Today, July 12, is National Pecan Pie Day! We’re observing the day by serving you some tasty pecan (and pecan pie) facts:
Pecans are the only nut variety that is of (North) American origin. Pecan trees are native to Mexico and the southern US. The nuts were foraged in the wild for generations, and used for everything from snacks and sweets, to baby milk, and the intoxicating powcohicora drink.
Pecan trees were domesticated for commercial growing in the 1880s. Although they are grown around the world today, 80 – 90% of the world’s pecan crop still comes from the United States.
Pecan trees take twelve years to reach maturity and start “fruiting,” and even then, only produce nuts every two years. Pecan trees can live to be over 200 years old, and some ancient pecans are over three feet in diameter.
Origin story. Culinary lore has it that the pecan pie was created by French people who had settled in New Orleans, a New World variation on the old world European sugary “treacle tart” and chess pie. Whatever the exact origins, pecan pie is closely associated with the American south and southern cuisine, and as a symbol of hospitality.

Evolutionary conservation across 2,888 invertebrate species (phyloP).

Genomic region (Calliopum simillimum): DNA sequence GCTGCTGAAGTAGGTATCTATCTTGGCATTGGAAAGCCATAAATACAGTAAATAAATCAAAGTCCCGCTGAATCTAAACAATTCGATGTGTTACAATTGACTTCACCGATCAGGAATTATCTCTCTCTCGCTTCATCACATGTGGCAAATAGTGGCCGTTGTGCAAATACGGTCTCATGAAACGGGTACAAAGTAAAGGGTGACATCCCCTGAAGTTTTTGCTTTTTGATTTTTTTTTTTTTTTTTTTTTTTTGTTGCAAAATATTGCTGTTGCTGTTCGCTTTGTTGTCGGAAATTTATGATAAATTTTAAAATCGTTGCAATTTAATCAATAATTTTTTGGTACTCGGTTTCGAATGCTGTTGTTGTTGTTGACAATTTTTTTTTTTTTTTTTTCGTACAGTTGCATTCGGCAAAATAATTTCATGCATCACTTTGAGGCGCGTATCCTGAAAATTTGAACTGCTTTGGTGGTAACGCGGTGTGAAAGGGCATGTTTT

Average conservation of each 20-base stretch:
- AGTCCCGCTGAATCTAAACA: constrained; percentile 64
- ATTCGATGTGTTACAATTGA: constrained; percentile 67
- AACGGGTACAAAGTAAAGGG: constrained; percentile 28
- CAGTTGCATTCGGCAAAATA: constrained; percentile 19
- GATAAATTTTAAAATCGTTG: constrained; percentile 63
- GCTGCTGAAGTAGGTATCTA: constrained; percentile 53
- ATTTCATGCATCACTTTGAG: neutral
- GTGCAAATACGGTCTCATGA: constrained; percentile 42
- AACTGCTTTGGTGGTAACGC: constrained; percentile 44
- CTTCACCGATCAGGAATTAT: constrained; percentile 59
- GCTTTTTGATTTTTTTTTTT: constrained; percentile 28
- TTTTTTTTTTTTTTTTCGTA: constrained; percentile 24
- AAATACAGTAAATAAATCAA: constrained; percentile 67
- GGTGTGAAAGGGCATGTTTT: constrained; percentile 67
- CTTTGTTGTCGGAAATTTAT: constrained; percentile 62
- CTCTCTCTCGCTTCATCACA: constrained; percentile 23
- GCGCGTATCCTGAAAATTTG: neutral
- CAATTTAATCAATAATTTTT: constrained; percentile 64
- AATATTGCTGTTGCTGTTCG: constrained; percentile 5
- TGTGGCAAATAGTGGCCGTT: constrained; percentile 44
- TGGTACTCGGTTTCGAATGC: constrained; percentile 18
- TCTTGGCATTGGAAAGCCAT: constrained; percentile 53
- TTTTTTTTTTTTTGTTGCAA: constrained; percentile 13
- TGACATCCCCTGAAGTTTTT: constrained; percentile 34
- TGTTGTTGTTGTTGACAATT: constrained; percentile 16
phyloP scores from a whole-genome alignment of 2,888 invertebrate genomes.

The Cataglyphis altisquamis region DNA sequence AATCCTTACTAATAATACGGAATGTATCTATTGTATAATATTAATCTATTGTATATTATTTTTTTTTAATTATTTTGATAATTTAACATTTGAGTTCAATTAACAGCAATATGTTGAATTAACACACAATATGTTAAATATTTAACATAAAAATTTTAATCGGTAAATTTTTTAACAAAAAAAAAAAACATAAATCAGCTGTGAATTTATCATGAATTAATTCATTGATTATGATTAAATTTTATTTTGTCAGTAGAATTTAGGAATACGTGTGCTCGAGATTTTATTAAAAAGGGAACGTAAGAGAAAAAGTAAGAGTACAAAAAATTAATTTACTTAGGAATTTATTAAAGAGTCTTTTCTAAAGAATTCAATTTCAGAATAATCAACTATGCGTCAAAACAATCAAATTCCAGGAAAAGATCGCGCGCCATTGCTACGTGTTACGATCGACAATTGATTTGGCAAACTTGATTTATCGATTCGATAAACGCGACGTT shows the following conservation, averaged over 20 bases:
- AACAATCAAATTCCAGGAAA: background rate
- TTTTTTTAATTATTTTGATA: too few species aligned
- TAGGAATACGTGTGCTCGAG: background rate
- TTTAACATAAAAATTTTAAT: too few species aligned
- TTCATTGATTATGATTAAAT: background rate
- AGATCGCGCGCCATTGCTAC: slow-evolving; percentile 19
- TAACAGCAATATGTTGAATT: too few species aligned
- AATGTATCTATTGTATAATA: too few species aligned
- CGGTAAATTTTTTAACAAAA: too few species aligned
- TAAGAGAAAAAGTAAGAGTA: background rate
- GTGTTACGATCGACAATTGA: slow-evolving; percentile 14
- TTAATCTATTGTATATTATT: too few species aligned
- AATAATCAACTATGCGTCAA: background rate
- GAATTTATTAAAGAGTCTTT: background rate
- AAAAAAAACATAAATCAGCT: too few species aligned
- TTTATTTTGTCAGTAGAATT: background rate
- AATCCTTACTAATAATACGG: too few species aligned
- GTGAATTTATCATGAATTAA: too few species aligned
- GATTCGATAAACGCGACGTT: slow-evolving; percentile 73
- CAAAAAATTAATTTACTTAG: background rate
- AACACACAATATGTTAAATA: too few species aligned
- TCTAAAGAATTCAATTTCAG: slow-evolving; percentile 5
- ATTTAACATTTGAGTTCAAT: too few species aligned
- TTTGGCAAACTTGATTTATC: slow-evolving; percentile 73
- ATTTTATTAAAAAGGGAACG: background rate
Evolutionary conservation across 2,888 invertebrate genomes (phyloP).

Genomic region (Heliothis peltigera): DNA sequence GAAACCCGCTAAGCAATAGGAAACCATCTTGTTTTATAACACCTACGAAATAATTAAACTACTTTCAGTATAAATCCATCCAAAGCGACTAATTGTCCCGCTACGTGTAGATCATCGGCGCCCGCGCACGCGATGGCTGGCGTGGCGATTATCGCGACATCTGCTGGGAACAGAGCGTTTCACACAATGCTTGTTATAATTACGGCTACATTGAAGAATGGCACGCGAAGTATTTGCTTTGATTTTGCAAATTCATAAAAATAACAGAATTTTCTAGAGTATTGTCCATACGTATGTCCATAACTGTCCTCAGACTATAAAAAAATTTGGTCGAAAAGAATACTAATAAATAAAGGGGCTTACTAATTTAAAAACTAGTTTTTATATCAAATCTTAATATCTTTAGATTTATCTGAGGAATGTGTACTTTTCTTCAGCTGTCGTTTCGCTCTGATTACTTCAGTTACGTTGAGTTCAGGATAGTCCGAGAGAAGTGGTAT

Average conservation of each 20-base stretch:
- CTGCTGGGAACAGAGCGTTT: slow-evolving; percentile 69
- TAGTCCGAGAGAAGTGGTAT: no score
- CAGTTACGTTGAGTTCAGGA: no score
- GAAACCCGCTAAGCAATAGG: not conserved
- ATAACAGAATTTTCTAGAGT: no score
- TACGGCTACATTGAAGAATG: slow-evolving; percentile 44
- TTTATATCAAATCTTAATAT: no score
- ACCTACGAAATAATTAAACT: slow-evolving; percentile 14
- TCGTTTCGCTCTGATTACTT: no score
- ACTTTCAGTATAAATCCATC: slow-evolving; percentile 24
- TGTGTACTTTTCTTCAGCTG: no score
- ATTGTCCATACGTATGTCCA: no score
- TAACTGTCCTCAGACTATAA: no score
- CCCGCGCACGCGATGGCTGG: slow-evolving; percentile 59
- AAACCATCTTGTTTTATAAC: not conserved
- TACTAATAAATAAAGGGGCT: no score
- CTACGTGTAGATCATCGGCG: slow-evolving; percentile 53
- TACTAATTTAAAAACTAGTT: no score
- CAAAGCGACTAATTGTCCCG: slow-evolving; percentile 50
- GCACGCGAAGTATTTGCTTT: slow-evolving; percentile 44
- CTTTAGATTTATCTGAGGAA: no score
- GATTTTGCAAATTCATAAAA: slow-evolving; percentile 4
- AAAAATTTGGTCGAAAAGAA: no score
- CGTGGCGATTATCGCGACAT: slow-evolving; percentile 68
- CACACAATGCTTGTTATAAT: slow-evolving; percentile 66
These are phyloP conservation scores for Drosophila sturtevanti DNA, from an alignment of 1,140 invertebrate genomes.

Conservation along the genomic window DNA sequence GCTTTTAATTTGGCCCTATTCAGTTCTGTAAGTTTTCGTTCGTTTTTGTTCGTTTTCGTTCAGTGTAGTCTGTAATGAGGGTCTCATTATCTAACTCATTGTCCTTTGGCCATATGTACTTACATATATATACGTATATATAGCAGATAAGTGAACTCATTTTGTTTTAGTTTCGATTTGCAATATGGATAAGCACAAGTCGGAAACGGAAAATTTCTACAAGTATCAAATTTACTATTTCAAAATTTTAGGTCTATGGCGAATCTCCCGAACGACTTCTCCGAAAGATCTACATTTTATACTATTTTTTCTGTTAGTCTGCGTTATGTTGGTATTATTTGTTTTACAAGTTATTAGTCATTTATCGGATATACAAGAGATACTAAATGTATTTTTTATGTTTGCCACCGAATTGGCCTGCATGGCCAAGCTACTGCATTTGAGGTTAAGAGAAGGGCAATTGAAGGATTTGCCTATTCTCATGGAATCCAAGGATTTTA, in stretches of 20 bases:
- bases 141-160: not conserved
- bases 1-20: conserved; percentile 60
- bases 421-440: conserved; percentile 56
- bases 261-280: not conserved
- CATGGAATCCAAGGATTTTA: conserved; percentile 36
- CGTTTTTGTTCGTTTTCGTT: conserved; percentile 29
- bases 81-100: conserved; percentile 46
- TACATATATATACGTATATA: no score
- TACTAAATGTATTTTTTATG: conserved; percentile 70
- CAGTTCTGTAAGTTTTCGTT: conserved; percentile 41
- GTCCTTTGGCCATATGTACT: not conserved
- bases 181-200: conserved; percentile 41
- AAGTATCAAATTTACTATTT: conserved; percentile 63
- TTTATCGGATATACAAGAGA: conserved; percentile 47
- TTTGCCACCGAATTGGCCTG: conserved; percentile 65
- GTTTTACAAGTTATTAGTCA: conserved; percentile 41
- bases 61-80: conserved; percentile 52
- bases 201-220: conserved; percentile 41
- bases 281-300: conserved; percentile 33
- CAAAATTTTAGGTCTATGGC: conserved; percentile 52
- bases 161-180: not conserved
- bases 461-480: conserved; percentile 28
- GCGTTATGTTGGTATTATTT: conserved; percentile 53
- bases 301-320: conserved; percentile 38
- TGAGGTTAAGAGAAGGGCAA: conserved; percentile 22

Be healthy, eat more (pecan) pie. About 78 pecans, or about four cups, or one pound, are used in the average pecan pie. One ounce of pecans (and, although math is hard for us, one ounce = 1/16th of a pound) provides 10% of the recommended daily fiber intake. The pecan is heart healthy and contains antioxidants, 19 vitamins and minerals and healthy fat. One of the mineral components is zinc, which is important in producing testosterone in both males and females.
Therefore, eating more pecan pie = more recommended daily fiber intake, more antioxidants, vitamins, minerals and healthy fat. We love this kind of eating healthy!
Leftover pecans? Here are some of our favorite things to make with pecans:
Photo credit: Pecan Pie, Joe Hakim on Flickr